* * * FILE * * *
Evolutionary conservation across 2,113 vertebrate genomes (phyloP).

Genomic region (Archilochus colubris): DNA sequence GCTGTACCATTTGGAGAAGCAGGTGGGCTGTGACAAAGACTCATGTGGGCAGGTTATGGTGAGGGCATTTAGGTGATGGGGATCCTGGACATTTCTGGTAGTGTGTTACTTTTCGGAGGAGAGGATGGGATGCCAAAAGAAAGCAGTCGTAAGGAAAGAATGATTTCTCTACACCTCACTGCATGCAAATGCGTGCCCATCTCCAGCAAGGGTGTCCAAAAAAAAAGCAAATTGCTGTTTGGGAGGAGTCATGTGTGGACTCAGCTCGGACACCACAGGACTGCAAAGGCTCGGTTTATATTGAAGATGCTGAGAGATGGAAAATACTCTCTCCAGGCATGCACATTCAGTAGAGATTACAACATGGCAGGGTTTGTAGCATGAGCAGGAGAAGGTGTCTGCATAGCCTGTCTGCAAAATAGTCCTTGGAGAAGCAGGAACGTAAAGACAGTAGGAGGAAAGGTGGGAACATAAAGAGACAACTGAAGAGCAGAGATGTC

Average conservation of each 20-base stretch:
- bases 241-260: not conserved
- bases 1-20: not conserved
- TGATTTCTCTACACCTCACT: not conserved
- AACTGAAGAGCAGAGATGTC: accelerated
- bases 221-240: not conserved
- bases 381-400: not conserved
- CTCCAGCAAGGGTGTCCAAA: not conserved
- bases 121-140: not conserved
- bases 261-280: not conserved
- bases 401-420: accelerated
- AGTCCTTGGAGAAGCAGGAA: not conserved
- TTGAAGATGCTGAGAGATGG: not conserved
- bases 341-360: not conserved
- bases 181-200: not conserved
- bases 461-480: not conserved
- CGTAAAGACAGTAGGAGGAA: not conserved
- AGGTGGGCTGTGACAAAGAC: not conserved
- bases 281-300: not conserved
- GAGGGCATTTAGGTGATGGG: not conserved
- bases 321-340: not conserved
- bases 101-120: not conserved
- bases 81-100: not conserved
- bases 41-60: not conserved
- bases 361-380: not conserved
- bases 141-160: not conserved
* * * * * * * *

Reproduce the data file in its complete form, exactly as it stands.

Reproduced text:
Evolutionary conservation across 2,113 vertebrate genomes (phyloP).

Genomic region (Archilochus colubris): DNA sequence GCTGTACCATTTGGAGAAGCAGGTGGGCTGTGACAAAGACTCATGTGGGCAGGTTATGGTGAGGGCATTTAGGTGATGGGGATCCTGGACATTTCTGGTAGTGTGTTACTTTTCGGAGGAGAGGATGGGATGCCAAAAGAAAGCAGTCGTAAGGAAAGAATGATTTCTCTACACCTCACTGCATGCAAATGCGTGCCCATCTCCAGCAAGGGTGTCCAAAAAAAAAGCAAATTGCTGTTTGGGAGGAGTCATGTGTGGACTCAGCTCGGACACCACAGGACTGCAAAGGCTCGGTTTATATTGAAGATGCTGAGAGATGGAAAATACTCTCTCCAGGCATGCACATTCAGTAGAGATTACAACATGGCAGGGTTTGTAGCATGAGCAGGAGAAGGTGTCTGCATAGCCTGTCTGCAAAATAGTCCTTGGAGAAGCAGGAACGTAAAGACAGTAGGAGGAAAGGTGGGAACATAAAGAGACAACTGAAGAGCAGAGATGTC

Average conservation of each 20-base stretch:
- bases 241-260: not conserved
- bases 1-20: not conserved
- TGATTTCTCTACACCTCACT: not conserved
- AACTGAAGAGCAGAGATGTC: accelerated
- bases 221-240: not conserved
- bases 381-400: not conserved
- CTCCAGCAAGGGTGTCCAAA: not conserved
- bases 121-140: not conserved
- bases 261-280: not conserved
- bases 401-420: accelerated
- AGTCCTTGGAGAAGCAGGAA: not conserved
- TTGAAGATGCTGAGAGATGG: not conserved
- bases 341-360: not conserved
- bases 181-200: not conserved
- bases 461-480: not conserved
- CGTAAAGACAGTAGGAGGAA: not conserved
- AGGTGGGCTGTGACAAAGAC: not conserved
- bases 281-300: not conserved
- GAGGGCATTTAGGTGATGGG: not conserved
- bases 321-340: not conserved
- bases 101-120: not conserved
- bases 81-100: not conserved
- bases 41-60: not conserved
- bases 361-380: not conserved
- bases 141-160: not conserved